treated entire suite again today.  zero bugs were trapped in the bedroom where the tenant slept and three bugs were caught on the couch glue board traps under the couch in the livingroom (two first instars and a skinny second instar).  Again only immature bugs and this time only in the livingroom.  The bedroom was bug free!!  I asked the tenants about potential reinfestation from work lockers but the tenants became defensive and I could get no good information from them.  That is unfortunate as this case is an excellent learning experience.  I am suspecting that the isolation of the bed by definition pushed  more bugs into  day time feeding which leads to more infestations outside the home.  Those infestations then come home to roost later making successful treatment in this suite problematic.  We will see.


update March 24, 2014

zero bugs today in the inspection.  I will note, however, that 4 treatments is a bit unusual to get results especially when only 16 bugs were caught in the traps the first time.  In other cases with 30 plus bugs caught in the traps only two, or sometimes three, treatments were required.  In my non chemical experiment, detailed in my DEET spraying in multi family post, it took only one month to bait and trap the bugs and 30 plus bugs were caught in that instance. This was a smaller infestation that took twice as long to treat.

update April 5, 2014

suite inspected again and no activity was  noted in the glue board/interceptor traps except for one large adult in the middle of the glue board.  Normally the bugs are caught on the very edge so that was unusual.  A careful examination with magnification revealed that the bugs had no legs except for half of one front leg.  An additional part leg was discovered in the glue board nearby.  The rest of the legs were nowhere to be found.  I concluded that this bug had been heated earlier (with the first heat sterilization) and had now fallen off the furniture into the glue board.  Heated bugs become brittle and fall apart just like this bug appears to be.  The issue of false positives in glue boards is actually a  relatively common issue that I have noted on other occasions as well.  If we get zero bugs in the next inspection in two weeks I will declare this suite bug free.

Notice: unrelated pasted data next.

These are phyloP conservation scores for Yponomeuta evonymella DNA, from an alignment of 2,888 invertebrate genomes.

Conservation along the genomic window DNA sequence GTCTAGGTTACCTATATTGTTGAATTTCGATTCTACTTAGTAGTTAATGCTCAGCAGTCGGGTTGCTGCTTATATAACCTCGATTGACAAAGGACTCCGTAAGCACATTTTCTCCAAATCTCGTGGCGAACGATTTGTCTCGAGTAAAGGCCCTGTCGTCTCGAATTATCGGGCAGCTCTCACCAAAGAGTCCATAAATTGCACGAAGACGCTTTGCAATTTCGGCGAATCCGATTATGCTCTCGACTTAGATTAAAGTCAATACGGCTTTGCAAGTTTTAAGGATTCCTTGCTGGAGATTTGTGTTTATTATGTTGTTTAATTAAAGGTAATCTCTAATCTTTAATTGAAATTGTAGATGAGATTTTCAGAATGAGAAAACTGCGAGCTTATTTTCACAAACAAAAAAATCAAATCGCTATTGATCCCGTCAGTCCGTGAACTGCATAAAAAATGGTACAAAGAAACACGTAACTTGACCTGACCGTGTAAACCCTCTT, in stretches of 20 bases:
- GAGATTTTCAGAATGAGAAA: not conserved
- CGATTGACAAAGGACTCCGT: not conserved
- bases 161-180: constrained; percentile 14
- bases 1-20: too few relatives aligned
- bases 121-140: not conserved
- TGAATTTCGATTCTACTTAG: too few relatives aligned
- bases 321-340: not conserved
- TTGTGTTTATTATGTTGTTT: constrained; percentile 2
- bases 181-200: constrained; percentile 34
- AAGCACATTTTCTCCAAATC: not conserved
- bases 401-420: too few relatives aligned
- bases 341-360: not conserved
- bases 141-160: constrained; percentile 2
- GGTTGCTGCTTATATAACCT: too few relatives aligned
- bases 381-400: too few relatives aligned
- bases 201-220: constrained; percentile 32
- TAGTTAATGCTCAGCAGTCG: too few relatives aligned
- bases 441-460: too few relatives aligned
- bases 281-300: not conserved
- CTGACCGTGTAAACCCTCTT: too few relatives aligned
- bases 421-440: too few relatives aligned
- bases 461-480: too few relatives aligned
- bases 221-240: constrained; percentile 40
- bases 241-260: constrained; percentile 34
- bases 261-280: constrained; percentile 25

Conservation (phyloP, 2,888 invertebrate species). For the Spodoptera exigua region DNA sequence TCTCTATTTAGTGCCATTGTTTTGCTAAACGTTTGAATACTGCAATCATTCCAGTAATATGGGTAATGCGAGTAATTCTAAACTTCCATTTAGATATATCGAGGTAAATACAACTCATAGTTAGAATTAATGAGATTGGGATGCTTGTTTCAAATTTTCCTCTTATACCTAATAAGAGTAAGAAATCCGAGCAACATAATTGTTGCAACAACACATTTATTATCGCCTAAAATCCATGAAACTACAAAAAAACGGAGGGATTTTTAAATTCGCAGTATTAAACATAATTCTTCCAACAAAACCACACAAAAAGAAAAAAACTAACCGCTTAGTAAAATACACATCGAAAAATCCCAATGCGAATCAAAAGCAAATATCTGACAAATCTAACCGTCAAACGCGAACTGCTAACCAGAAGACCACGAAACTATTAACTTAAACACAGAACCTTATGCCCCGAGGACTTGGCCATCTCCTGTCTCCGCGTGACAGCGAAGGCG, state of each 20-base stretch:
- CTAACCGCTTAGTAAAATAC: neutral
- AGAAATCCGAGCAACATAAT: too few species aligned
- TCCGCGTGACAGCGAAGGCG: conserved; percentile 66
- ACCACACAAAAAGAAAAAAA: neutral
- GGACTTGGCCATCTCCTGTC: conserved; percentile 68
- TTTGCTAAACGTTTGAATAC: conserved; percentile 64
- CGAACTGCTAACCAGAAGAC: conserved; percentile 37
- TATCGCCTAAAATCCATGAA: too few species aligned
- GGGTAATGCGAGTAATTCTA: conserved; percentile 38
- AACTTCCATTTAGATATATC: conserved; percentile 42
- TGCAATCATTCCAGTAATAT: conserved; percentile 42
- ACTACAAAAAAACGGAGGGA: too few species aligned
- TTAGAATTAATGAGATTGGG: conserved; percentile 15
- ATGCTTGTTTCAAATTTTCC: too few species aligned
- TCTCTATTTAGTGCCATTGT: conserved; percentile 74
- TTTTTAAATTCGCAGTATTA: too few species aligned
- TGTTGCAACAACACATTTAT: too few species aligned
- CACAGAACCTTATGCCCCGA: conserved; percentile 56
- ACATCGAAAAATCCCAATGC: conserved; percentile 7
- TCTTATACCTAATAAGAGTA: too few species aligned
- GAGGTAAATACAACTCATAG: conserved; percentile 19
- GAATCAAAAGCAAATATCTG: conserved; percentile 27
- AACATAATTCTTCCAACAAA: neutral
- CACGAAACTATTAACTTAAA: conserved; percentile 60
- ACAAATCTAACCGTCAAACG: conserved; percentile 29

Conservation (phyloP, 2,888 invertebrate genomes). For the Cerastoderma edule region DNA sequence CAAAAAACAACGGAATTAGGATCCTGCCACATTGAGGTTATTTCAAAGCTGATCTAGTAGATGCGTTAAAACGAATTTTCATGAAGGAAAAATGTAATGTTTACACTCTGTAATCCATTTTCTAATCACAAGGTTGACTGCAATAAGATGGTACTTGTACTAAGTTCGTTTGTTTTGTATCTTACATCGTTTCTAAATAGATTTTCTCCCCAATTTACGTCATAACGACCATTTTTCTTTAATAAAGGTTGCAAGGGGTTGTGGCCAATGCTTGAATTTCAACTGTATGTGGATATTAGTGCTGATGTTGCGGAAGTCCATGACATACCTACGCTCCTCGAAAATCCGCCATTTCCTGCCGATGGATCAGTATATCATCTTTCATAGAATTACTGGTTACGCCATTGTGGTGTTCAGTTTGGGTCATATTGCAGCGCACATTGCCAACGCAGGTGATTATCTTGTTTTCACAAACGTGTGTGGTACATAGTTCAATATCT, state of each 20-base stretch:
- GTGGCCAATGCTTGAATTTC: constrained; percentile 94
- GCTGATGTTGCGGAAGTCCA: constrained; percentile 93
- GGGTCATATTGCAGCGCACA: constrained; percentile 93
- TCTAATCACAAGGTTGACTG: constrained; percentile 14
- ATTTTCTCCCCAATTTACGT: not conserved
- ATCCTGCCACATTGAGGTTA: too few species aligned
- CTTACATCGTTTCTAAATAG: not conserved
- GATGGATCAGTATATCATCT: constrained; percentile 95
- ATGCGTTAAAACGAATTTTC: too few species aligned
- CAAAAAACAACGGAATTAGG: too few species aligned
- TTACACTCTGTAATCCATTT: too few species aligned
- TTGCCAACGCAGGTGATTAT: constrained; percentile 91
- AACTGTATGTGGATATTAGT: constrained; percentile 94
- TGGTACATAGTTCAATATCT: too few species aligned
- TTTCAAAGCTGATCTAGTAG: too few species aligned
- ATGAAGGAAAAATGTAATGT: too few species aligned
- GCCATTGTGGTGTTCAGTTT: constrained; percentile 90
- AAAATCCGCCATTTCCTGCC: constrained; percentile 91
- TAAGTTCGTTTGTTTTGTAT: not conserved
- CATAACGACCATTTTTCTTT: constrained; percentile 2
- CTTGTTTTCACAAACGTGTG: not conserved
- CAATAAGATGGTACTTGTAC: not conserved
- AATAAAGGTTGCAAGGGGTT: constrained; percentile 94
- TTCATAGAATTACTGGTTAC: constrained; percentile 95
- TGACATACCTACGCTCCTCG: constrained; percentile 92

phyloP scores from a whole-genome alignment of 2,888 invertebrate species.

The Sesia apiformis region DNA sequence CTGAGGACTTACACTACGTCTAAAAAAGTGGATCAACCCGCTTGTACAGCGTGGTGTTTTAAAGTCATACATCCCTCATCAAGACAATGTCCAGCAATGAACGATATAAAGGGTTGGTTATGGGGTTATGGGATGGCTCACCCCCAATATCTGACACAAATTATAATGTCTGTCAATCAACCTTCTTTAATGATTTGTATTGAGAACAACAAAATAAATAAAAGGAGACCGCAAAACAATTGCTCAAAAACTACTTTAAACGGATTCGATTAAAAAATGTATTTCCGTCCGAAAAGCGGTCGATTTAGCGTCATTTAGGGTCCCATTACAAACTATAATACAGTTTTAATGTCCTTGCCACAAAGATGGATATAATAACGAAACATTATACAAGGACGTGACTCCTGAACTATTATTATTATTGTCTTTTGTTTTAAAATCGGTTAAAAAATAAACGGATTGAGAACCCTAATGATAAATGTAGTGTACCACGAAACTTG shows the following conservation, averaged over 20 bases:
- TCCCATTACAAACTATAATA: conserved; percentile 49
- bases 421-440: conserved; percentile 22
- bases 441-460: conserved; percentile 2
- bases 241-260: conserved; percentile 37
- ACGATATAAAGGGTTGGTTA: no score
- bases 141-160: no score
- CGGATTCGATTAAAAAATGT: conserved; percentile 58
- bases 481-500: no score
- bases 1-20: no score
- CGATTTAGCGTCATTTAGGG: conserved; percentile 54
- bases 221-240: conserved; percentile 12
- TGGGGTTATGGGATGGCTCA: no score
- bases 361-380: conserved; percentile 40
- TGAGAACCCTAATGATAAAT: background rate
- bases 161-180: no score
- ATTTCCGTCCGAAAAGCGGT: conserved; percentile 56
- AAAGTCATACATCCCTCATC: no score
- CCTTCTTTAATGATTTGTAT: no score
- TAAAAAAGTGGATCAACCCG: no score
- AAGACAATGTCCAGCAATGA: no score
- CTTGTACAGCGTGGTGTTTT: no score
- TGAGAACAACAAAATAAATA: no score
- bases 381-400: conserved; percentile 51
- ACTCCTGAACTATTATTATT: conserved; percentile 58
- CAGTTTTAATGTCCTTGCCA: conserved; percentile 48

update April 21, 2014

all 19 modified glueboard traps under beds, couches, and easy chair were inspected and found to be  bug free.  I allowed the tenant to put their clothing back into normal positions and resume normal life.  I will, however, continue monitoring


Update May 29, 2014

Inspected all modified glue board traps and found zero evidence of bed bugs.  That would make approximately 3  months of zero.   I declared the suite bug free and removed all the traps.     All neighbouring suites are also bug free.   I will inspect again during the next building wide  bed bug check.